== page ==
The art of debugging

I was reading “How to think like a computer scientist” and I liked a quote describing the art of debugging by elimination of impossible scenarios…

When you have eliminated the impossible, whatever remains, however improbable, must be the truth.

Sherlock Holmes (The sign of four)

The story behind reading that book is that I was interested to learn Python, just for the fun of it, and I found that book which is aimed for 1st year computer science students. I thought it would be interesting too to join the ride and start learning a new language assuming I had no experience too. 🙂

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Historical Debugger and Test Impact Analysis in Visual Studio Team System 2010

I was browsing some of the awaited-for Visual Studio 2010 and I found a video about two interesting features related to what we do everyday (and I do not mean coding ;))

The first feature is related to debugging “history”. Normally, when you find a bug while running your program, you insert multiple breakpoints on the statements you suspect might caused it, and repeat the scenario or restart the debug session.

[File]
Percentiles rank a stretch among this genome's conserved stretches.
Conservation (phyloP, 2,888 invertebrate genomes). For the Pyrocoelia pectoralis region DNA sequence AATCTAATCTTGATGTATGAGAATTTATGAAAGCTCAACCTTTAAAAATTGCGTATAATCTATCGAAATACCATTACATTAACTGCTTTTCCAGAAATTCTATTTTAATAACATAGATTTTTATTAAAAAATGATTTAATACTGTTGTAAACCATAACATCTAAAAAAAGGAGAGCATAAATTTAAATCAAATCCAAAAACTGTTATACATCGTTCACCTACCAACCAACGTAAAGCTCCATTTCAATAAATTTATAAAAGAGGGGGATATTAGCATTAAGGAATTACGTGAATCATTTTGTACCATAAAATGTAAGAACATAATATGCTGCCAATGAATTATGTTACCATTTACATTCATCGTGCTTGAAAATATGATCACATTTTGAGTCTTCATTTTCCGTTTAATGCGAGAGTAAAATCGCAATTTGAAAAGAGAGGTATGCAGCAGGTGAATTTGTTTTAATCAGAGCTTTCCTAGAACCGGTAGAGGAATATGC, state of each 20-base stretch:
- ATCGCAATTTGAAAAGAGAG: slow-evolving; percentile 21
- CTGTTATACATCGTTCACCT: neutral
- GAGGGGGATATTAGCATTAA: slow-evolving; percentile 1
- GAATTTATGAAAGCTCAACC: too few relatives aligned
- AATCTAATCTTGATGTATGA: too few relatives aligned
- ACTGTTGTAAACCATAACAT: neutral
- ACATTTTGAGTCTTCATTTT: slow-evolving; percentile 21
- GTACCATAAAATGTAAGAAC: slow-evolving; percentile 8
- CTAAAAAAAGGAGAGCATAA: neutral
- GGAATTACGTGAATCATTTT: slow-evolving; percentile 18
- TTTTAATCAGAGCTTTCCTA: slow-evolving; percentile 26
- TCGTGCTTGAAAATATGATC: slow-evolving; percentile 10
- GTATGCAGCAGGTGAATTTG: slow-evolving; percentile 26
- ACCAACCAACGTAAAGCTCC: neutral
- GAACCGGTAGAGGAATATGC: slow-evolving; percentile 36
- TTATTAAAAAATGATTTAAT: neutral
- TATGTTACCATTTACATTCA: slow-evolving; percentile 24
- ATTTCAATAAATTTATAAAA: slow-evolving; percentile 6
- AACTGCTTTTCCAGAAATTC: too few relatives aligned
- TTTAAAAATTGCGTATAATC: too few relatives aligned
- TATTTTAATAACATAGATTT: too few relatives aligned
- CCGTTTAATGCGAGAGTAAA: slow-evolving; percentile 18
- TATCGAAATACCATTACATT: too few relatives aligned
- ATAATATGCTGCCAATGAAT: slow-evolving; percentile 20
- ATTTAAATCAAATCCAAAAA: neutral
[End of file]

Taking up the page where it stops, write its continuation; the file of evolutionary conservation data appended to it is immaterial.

With history debugging, you don’t need to do so, since the history debugger “logs” every event in your application, so you can “pause” running and inspect all the previous events and may be check if there were “swallowed” exceptions.

The second feature, is when you want to modify some “unit-tested” code either for bug fixing or refactoring, and you want to re-run the impacted tests. Normally it is hard to determine which tests are affected so you run all of them, but with Test Impact Analysis in VS 2010, you can get the impacted tests once you save your modifications, so you can either commit your changes or undo.

Here is the 19 minutes video showing these two features on Channel 9

Historical Debugger and Test Impact Analysis in Visual Studio Team System 2010